For instance, what happens if someone is selling their home, but needs to continue to live in the home for a short time after the ideal closing date? This is the scenario where leaseback agreements usually come into play. While agreeing to a leaseback can come with benefits such as convenience and negotiating power, it usually makes the process of securing homeowners insurance a little trickier.
What is a Leaseback?
Let’s say you are building your dream home, and you plan to sell your current home before moving in. Your new home will be completed and ready to move in on February 1st of the coming year. You find a qualified buyer who falls in love with your current home and they are prepared to purchase your home with a closing date of January 26th. The timing seems like it is working perfectly, but you get news from the builder that your new home will not be ready to move in until March 1st. Now, there is a month gap between the day you will be selling your current home and the day you move into your new home. You can propose a leaseback, which will allow you to sell the home and continue to live in it for an agreed-upon amount of time before handing the keys over to the buyer. Leaseback Agreements such as this one can be extremely useful in multiple scenarios, but in any instance, it will involve the seller of the home continuing to occupy the home as a tenant after the closing date where ownership is transferred to the buyer.
Leasebacks and Home Insurance
Typically, property insurance companies will rate insurance policies differently depending if the home is being occupied by the owner or a tenant. In most cases, standard home insurance policies are created under the assumption that the owner is living in the home. This often creates confusion when there is a leaseback because the ownership of the home is being transferred to a new buyer, but the original owner is still living there. If you ever find yourself shopping for insurance on a home that is being leased back to the prior owner, you want to be very clear with your agent when you let them know that this is going on. Some insurance companies do not play well with people who are leasing back, and failure to mention this detail to your agent can lead to paying for a policy that could potentially deny your claims.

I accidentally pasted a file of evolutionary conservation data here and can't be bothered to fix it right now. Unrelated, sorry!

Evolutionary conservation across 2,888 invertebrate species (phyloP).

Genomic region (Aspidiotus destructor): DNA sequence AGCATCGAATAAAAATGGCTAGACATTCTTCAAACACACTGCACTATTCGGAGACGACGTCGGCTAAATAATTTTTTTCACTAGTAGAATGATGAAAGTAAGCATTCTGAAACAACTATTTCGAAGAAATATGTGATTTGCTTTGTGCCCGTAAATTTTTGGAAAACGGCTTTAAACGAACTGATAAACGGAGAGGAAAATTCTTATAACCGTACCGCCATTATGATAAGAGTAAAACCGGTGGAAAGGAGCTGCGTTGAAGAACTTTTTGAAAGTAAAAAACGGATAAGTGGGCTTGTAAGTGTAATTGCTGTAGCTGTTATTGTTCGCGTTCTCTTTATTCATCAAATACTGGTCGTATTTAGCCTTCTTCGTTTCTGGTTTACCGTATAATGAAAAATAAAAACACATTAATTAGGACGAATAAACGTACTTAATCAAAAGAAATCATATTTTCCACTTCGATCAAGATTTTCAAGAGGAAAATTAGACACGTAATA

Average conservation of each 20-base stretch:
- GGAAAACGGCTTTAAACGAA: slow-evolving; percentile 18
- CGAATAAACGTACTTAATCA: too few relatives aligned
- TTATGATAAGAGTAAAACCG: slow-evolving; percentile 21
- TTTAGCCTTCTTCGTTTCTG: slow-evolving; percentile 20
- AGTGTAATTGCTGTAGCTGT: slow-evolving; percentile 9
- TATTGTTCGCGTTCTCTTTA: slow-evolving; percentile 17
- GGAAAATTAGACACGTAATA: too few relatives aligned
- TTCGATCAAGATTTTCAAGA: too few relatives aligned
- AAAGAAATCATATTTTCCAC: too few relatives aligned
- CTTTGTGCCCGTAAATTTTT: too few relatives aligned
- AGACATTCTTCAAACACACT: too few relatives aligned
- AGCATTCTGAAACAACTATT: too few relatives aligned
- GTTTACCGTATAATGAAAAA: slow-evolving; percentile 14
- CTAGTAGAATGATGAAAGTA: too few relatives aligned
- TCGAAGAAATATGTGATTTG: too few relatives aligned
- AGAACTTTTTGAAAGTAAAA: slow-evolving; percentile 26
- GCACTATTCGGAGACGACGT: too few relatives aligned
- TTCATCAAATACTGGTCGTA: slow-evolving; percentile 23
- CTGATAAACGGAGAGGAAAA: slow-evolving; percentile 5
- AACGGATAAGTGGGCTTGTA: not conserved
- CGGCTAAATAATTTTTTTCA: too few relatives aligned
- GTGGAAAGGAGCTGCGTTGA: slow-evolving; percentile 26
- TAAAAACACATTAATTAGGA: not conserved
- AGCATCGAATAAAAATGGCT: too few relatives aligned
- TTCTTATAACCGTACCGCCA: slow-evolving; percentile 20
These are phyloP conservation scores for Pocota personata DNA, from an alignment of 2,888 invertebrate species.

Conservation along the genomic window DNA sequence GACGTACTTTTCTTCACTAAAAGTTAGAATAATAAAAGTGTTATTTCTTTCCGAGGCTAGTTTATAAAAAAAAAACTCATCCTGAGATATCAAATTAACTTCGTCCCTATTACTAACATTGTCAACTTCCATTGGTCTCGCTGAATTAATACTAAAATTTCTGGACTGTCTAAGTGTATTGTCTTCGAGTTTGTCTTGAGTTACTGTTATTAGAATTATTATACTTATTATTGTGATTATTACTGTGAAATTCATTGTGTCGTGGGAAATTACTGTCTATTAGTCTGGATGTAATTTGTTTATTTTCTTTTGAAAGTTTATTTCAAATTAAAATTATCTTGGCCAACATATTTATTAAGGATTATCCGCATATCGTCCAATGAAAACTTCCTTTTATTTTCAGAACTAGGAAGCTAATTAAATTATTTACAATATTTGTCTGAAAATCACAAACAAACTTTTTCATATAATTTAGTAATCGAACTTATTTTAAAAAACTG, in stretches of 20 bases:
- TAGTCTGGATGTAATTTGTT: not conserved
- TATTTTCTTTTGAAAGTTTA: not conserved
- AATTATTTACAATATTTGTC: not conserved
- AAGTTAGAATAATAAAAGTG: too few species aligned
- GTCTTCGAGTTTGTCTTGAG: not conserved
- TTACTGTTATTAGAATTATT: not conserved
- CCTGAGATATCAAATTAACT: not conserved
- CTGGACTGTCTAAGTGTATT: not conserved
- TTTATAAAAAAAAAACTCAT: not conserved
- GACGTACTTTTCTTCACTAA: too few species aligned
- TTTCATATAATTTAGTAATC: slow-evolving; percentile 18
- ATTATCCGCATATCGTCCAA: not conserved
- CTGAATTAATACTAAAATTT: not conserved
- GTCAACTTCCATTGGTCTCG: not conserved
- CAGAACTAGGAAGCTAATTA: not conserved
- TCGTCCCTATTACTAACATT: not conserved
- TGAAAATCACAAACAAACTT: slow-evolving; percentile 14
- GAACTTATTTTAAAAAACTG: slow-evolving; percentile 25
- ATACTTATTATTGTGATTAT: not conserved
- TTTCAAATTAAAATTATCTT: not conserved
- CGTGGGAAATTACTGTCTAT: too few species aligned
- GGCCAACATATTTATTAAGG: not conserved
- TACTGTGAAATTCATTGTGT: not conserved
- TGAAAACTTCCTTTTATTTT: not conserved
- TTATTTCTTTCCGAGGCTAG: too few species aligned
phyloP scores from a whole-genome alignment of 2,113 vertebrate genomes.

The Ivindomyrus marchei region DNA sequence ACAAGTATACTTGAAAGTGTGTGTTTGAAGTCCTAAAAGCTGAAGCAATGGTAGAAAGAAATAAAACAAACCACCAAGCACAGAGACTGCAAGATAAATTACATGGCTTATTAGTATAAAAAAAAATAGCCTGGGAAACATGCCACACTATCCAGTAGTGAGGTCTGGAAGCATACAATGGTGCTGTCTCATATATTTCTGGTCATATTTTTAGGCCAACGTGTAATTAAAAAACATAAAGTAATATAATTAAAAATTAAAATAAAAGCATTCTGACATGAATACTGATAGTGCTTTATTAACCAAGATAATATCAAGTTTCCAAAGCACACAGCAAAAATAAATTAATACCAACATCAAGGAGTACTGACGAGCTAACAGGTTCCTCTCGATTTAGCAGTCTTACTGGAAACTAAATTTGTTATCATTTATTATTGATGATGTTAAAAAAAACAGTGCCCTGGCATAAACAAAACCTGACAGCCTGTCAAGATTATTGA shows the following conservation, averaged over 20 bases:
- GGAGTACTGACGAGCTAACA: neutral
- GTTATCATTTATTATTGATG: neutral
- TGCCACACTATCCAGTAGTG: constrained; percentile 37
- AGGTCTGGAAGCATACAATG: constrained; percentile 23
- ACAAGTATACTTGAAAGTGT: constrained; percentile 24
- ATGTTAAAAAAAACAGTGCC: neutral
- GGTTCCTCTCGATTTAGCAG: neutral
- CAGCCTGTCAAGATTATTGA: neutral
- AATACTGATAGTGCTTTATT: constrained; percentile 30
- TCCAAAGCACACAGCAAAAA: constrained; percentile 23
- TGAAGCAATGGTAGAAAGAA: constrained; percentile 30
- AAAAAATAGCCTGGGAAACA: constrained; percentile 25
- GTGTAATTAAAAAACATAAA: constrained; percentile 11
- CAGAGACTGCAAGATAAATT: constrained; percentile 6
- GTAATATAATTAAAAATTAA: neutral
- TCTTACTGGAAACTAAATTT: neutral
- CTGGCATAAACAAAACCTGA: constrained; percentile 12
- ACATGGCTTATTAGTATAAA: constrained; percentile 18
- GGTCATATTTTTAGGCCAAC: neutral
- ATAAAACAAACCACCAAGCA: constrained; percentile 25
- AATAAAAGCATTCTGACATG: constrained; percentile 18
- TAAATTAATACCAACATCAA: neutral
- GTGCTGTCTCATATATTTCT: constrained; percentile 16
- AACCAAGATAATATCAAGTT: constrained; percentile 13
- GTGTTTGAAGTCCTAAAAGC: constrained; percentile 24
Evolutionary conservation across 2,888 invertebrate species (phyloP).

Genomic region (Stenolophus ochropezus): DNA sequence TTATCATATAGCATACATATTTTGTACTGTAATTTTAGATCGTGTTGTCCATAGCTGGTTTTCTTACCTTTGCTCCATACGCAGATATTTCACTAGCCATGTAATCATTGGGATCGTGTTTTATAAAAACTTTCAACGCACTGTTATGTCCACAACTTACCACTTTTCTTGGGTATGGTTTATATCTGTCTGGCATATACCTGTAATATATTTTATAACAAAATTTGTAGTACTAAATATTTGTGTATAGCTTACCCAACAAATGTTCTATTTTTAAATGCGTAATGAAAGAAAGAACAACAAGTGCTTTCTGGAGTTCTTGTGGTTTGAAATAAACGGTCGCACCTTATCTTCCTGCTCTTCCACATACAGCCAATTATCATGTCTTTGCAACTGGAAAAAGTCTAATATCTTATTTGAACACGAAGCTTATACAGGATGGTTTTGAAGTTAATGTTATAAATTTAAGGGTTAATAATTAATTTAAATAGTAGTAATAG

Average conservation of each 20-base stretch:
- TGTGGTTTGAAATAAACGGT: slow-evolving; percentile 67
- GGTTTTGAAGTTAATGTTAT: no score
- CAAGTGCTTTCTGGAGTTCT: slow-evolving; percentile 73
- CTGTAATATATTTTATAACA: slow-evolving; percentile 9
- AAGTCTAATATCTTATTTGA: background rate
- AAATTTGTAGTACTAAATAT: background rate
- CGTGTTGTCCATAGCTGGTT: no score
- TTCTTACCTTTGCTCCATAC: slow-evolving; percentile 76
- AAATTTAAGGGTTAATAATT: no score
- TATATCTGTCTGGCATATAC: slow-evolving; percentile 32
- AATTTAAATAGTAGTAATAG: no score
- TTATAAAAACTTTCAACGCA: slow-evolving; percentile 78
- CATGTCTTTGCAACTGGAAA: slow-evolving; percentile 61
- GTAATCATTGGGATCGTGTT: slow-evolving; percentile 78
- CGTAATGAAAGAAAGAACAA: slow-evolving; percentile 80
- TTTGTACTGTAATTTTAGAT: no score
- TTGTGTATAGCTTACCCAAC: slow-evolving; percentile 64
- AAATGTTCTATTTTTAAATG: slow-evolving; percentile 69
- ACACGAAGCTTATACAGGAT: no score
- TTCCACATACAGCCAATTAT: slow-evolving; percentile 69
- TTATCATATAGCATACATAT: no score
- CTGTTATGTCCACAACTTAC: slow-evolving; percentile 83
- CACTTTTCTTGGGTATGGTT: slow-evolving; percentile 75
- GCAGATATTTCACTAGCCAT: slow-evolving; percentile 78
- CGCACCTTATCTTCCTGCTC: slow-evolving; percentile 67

What are the Options?
When it comes to insuring a home that is being leased back to the prior owner, there are a couple of ways of getting insurance taken care of.
- Find a company that is fine with the leaseback: Some insurance companies are totally fine with getting a homeowners policy set up for the new owner even though they will not be occupying the home immediately. Most insurance companies will only do this if the leaseback is less than a month long. If you can find a company that will accept this, it is likely the most convenient option.
- Get a Landlord Policy: This is the way most people end up insuring a home that was purchased with a leaseback agreement. Since the prior owner is technically a tenant in the home, the new owner will nearly always have the option to insure the home as a rental dwelling during the time of the leaseback. the new owner needs to get in touch with their insurance agent to get a homeowners policy and cancel the landlord policy. This method has more moving parts, but in many instances, it may be the only option.
Leaseback agreements can cause some level of confusion when it comes to homeowners insurance, so the simplest way to be sure the home is covered properly is to be sure that your insurance agent knows the situation. With the home being occupied by a tenant after the closing, your agent may choose to insure the home as a rental dwelling temporarily, or they may find a normal homeowners insurance policy with some level of flexibility for a client with a short leaseback.
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